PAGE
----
Ex-Sabah CM now wants IGC to replace cabinet committee on MA63

Former chief minister Yong Teck Lee.

KOTA KINABALU: Former chief minister Yong Teck Lee has called for the setting up of an inter-governmental committee (IGC) after the government agreed to establish a parliamentary select committee (PSC) for the implementation of the Malaysia Agreement 1963.

Yong said the IGC should replace the current federal-dominated cabinet committee on MA63 so that the governments of Sabah and Sarawak can present their respective proposals.

“Such an IGC would allow the governments of Sabah and Sarawak to speak up without fear or favour.

“(This is) instead of being force-fed by the federal Attorney-General’s Chambers in drafting the bills for amendments to the constitution,” said the SAPP president in a statement today.

While SAPP welcomed the PSC announcement by de facto law minister Liew Vui Keong, Yong said it did not have to take such a long time to be set up.

“This committee is long overdue because the current cabinet committee, consisting of only government officials chaired by the prime minister, is inherently not suited to hear inconvenient truths,” he said.

He added that the PSC had earlier been proposed by opposition MPs from Sabah and Sarawak when they resisted the proposed amendment to Article 1(2) of the Federal Constitution when a bill was brought to the Dewan Rakyat recently.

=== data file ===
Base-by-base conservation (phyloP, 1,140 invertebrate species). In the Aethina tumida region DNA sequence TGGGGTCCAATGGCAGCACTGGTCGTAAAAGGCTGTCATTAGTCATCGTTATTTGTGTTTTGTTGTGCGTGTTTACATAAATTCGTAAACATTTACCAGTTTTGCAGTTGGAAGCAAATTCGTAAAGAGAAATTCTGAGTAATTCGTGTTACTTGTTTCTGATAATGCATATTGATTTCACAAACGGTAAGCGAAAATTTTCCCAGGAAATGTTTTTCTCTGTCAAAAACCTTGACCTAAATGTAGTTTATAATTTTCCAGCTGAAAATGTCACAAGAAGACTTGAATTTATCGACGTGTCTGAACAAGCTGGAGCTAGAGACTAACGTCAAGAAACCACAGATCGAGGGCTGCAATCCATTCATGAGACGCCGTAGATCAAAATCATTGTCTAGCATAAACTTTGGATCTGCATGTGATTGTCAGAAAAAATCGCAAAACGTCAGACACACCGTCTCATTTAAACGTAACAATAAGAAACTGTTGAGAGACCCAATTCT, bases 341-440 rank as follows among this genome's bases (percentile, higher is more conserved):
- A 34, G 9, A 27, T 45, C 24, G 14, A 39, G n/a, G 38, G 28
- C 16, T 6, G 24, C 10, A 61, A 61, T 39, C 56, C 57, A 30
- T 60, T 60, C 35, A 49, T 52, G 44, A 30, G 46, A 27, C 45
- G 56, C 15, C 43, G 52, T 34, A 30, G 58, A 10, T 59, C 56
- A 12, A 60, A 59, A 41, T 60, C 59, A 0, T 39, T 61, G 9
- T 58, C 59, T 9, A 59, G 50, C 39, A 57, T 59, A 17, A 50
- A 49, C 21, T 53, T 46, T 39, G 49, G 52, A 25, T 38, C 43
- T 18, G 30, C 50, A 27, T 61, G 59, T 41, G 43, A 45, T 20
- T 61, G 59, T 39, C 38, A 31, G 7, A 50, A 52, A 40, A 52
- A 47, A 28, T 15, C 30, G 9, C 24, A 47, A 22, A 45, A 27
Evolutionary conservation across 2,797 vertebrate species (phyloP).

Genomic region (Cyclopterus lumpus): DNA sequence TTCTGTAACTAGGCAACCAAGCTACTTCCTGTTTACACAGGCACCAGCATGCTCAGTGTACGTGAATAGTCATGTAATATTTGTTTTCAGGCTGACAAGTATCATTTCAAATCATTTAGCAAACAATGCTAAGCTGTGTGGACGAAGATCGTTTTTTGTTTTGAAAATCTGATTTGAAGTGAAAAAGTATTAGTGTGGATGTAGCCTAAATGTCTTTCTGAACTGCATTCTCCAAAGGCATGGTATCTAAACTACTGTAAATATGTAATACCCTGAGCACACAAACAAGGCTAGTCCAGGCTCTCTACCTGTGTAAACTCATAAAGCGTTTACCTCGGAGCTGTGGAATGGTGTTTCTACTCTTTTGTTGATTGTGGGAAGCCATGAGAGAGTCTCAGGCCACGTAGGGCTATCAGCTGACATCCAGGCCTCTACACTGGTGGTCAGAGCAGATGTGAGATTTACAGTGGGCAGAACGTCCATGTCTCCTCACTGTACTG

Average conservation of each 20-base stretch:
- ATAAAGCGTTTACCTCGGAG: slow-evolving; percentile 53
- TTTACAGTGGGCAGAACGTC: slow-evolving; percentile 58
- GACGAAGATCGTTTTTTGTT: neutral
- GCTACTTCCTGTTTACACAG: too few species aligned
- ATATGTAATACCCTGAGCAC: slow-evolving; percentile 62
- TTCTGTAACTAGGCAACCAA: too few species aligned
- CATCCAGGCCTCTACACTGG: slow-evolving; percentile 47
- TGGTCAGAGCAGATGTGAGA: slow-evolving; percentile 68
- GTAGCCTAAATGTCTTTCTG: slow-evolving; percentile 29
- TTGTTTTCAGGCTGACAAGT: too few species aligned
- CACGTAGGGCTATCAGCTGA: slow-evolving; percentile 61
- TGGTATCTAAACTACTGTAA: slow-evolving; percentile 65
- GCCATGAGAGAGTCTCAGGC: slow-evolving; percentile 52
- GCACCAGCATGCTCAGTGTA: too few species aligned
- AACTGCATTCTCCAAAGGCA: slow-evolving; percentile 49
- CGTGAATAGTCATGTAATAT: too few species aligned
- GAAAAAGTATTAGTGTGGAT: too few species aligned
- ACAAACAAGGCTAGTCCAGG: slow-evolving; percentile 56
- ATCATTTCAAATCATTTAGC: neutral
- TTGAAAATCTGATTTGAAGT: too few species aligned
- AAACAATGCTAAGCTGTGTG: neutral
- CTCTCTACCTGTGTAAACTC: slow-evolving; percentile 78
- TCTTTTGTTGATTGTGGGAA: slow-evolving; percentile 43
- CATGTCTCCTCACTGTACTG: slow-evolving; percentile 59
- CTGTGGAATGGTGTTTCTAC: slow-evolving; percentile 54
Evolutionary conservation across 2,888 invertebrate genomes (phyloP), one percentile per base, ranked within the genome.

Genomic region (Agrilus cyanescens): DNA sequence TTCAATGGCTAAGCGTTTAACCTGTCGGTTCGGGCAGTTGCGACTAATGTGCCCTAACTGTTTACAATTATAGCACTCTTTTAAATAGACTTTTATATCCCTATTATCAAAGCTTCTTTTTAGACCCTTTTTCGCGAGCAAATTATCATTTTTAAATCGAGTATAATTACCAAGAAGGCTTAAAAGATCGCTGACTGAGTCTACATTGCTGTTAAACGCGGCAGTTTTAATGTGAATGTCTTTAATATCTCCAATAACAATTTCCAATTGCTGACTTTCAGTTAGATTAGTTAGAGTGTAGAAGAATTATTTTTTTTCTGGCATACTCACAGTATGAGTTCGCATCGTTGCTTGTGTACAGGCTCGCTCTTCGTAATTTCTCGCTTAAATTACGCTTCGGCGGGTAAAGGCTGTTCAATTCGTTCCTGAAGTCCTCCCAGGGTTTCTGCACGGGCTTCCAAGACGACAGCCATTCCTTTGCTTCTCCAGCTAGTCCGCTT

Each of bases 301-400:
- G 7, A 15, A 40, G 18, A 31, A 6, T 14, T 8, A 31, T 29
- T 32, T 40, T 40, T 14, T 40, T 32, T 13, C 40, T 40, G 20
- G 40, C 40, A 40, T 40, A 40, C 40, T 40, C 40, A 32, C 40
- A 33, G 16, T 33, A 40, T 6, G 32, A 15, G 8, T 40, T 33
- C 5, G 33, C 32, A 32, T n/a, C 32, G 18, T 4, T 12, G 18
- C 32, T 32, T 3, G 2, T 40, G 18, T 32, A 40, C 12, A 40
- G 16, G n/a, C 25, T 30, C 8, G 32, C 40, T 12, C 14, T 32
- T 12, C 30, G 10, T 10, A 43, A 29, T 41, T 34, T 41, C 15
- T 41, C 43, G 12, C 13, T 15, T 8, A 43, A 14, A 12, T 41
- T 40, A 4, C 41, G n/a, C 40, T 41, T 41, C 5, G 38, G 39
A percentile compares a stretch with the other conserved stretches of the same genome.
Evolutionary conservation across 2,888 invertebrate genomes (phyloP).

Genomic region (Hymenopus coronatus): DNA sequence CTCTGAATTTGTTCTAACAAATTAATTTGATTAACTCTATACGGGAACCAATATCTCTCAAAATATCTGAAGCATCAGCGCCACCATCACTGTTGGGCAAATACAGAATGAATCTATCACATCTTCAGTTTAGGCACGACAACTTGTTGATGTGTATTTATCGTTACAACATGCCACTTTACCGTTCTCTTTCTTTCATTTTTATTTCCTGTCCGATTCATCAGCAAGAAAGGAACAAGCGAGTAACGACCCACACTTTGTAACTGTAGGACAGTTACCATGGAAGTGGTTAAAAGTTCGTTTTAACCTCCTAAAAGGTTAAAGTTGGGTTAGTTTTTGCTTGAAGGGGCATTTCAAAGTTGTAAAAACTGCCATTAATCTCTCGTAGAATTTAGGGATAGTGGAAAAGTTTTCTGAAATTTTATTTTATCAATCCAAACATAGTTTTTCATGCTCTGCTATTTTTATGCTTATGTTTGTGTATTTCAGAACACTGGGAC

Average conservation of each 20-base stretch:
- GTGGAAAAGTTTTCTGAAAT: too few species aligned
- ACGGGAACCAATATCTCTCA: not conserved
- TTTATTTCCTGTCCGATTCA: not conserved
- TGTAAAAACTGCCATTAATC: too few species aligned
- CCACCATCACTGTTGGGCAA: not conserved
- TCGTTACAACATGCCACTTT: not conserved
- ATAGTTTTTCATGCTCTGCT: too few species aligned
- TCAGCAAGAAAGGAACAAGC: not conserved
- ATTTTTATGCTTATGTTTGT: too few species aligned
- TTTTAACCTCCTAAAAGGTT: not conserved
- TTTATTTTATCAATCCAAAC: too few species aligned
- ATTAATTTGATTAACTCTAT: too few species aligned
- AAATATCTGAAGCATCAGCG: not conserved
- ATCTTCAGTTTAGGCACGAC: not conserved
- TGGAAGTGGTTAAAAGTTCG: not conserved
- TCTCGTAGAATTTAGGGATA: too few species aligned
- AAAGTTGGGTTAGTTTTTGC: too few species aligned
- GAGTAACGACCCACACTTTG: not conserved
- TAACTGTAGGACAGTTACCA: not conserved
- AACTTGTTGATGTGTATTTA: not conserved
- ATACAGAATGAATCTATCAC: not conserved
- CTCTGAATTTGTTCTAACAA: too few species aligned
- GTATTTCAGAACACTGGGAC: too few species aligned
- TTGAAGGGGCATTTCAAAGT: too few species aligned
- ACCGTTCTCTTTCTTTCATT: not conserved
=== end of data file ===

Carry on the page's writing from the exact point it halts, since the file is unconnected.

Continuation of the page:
Yong said the fiasco surrounding the failure to pass the amendment bill could have been avoided if the government had been wise to refer the bill to a PSC, in the first place, instead of trying to force it upon the reluctant and unconvinced MPs.

“MPs like Kota Kinabalu MP Chan Foong Hin had demanded that all Sabah and Sarawak MPs support the original bill or else it would mean the ‘end of MA63 committees’. They will now have to eat their words.

“It seems that these government MPs have become ‘yes-men’.

“On the other hand, the MPs who had resisted the original, hollow and meaningless bill have been vindicated in abstaining when called to vote in Parliament. The Sarawakians got it right.”